1. This is a reference under Section 256 of the Income-tax Act, 1961. The Pioneer Consolidated Company of India, Ltd., New Delhi, is the assessee. The assessment year is 1962-63. The accounting year was the financial year 1961-62,
2. The assessee is a public limited company carrying on the business of clearing and forwarding agents, selling agents and commission agents.During the course of its business the company received various amounts from its constituents for incurring expenses for and on behalf of the constituents, and towards commission of the company for services rendered to the constituents. From the various amounts received by the company from a number of constituents a total sum of Rs. 29,643 was lying in the books of the company to the credit of those constituents up to 1960-61. Those amounts were not claimed by the respective constituents. During the relevant accounting year the assessee-company transferred the amount of Rs. 29,643 to the credit of its profit and loss account. The Income-tax Officer treated this amount of Rs. 29,643 as income of the assessee-company during the year 1961-62. The assessee-company urged before the Appellate Assistant Commissioner and the Appellate Tribunal that the sum of Rs. 29,643 could not be treated as income of the assessee for the assessment year 1962-63. The assessee's contention was rejected by the Appellate Assistant Commissioner and by the Tribunal.
3. Again, the assessee was sole selling agent for Messrs. Turpentine and Subsidiary Industries Ltd. up to 1955-56. Under the terms of the agency, the assessee was responsible for realising outstanding claims for and on behalf of the Turpentine and Subsidiary Industries Ltd. The assessee-company was under a legal obligation to pay the principal for the unrealised amounts. During the relevant accounting year the assessee-company paid a sum of Rs. 8,679 to the principal. This amount was claimed by the assessee as business expenditure. The claim was disallowed by the Income-tax Officer. The same view was taken by the Appellate Assistant Commissioner and by the Appellate Tribunal, Allahabad.
4. Being dissatisfied with the decision of the Tribunal on these two points, the assessee applied to the Tribunal for stating a case to this court. Accordingly, the Tribunal has referred the following two questions of law to this court:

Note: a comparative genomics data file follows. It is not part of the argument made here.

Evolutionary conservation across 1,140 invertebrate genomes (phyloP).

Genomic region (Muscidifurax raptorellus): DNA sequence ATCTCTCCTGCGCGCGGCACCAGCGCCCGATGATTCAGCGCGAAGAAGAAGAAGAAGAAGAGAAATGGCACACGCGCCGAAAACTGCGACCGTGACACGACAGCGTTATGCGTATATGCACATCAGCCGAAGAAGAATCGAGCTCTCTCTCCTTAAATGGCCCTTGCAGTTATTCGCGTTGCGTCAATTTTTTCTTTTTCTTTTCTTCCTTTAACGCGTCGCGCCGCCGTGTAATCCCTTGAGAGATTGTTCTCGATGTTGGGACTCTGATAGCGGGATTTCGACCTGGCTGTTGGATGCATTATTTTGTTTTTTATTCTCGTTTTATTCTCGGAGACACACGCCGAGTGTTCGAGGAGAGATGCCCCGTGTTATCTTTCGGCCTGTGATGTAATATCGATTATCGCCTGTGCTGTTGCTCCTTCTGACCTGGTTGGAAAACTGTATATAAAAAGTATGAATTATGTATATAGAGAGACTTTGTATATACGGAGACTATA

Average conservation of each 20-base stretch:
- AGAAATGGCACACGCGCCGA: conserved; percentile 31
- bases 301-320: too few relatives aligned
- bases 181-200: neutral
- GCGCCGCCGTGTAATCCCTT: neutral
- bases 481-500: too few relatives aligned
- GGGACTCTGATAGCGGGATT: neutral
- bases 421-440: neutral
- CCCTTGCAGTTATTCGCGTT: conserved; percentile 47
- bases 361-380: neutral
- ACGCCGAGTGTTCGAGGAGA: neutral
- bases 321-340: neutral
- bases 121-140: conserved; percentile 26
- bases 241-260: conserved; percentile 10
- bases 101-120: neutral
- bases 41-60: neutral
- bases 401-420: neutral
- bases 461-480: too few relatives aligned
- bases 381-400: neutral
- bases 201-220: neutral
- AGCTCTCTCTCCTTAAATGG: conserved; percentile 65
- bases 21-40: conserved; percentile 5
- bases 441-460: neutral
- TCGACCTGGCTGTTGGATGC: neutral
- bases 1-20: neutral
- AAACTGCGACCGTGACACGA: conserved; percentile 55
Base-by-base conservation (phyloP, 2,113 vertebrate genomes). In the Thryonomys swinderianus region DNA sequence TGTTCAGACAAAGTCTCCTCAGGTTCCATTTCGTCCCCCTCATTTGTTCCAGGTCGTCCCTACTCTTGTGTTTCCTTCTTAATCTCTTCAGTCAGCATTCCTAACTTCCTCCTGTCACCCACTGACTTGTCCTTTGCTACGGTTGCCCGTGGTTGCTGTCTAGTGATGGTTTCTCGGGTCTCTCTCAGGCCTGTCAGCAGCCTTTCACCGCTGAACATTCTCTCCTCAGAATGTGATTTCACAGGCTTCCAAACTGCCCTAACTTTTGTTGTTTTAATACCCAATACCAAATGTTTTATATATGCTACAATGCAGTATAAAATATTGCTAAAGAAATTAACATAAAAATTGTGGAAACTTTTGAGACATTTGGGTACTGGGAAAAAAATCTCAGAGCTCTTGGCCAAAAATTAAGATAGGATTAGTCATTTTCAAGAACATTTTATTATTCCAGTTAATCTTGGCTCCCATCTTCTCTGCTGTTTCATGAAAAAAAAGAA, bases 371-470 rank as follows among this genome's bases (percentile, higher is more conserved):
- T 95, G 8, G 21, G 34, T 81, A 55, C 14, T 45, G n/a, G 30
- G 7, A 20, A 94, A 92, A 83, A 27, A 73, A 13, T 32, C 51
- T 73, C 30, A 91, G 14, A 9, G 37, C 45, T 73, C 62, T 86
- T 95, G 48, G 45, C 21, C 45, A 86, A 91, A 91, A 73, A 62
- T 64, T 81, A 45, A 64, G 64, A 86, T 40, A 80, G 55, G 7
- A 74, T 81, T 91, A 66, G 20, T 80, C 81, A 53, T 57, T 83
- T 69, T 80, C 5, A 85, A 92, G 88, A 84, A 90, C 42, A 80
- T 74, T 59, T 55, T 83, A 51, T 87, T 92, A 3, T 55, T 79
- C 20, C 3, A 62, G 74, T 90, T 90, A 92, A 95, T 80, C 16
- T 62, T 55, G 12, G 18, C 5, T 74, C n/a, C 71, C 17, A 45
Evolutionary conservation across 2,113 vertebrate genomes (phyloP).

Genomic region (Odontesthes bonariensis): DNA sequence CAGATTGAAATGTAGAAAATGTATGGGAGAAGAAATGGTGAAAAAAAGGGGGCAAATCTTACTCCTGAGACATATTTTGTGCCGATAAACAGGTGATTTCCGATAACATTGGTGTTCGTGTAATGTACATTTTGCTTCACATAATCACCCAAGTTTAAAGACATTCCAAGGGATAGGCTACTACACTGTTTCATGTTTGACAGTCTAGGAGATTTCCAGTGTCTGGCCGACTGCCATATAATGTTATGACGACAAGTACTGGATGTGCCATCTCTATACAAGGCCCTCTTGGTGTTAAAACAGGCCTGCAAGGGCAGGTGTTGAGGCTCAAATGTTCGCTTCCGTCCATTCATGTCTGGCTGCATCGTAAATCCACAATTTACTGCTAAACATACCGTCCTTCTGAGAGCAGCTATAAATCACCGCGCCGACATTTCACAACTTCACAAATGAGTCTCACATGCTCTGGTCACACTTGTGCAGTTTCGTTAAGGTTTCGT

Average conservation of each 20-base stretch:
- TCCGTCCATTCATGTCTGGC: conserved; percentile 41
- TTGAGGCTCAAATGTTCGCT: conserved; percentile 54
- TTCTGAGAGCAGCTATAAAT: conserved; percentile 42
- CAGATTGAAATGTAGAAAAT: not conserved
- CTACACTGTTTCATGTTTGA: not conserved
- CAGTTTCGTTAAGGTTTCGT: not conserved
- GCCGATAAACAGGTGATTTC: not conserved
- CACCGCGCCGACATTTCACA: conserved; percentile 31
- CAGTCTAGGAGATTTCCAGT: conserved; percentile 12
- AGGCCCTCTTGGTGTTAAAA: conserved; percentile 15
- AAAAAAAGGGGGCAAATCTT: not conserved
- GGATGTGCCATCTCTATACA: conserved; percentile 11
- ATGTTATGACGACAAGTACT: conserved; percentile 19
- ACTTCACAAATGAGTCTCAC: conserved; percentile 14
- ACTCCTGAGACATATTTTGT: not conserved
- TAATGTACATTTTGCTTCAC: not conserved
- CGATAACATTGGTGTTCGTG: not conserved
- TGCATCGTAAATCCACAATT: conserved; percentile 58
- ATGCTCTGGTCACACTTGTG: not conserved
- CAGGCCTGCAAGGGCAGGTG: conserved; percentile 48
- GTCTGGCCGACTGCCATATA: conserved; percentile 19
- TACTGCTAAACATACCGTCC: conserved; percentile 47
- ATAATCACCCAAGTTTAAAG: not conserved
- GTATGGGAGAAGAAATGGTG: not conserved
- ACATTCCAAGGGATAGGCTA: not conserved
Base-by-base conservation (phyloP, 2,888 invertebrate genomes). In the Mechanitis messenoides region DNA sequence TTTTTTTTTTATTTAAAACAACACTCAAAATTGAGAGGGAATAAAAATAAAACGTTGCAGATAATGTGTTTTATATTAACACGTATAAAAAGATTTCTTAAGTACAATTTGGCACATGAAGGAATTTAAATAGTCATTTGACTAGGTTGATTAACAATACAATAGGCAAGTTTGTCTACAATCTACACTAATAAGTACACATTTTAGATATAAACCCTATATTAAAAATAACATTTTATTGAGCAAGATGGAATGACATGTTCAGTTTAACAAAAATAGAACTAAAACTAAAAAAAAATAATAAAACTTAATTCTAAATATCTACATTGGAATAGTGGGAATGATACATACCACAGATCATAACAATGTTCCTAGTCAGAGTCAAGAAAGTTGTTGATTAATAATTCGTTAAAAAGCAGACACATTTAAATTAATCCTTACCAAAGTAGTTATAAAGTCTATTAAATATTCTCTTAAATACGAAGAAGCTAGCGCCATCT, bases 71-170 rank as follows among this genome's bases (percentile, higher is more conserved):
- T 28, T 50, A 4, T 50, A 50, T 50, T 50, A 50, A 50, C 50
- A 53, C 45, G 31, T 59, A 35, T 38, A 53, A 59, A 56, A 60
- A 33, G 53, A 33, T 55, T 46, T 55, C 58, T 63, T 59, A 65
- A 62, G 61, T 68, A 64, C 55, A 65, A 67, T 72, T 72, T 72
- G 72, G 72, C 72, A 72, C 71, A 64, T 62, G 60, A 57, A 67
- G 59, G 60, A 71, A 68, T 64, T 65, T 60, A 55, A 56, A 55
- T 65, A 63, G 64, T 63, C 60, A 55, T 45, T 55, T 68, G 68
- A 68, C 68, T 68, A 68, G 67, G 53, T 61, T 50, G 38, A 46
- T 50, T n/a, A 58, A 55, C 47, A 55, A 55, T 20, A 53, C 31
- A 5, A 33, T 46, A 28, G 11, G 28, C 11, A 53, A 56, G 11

'1. Whether, on the facts and in the circumstances of the case, the Tribunal was justified in holding that the sum of Rs. 29,643 being the credit balance written off was income of the assessee chargeable to income-tax
2. Whether, on the facts and in the circumstances of the case, the Tribunal was justified in coming to the conclusion that the deduction of Rs. 8,679 was not allowable to the assessee in the assessment year 1962-63 because the selling agency in respect of which the amount was payable had ceased to exist in the assessment year 1955-56 ?'
5. Firstly, we take up question No. 1 relating to the sum of Rs. 29,643. It is significant that the assessee itself credited this amount to its profit and loss account. Mr. M. P. Mehrotra appearing for the assessee contendedthat mere entry in the accounts of an assessee does not create a liability to tax. That is true. But an entry in the accounts of a company indicating a receipt is, prima facie, evidence of income.
6. The assessee advanced a number of pleas in support of its contention that the sum of Rs. 29,643 did not represent the assessee's income. It was suggested that it might be capital receipt, or a receipt in the nature of a windfall. It was also suggested that it might be a receipt or income of some earlier year. The various alternatives may now be considered.
7. As already mentioned, the sum was shown in the books of the company in the profit and loss account. There is no indication that this was in the nature of a capital receipt. The sum of Rs. 29,643 consists of various items, which were received by the assessee from time to time in connection with its business. Since the amounts were received at different times in the course of business of the assessee, it is not possible to treat the receipt as a windfall or casual income. The receipts were clearly in connection with the business of the assessee.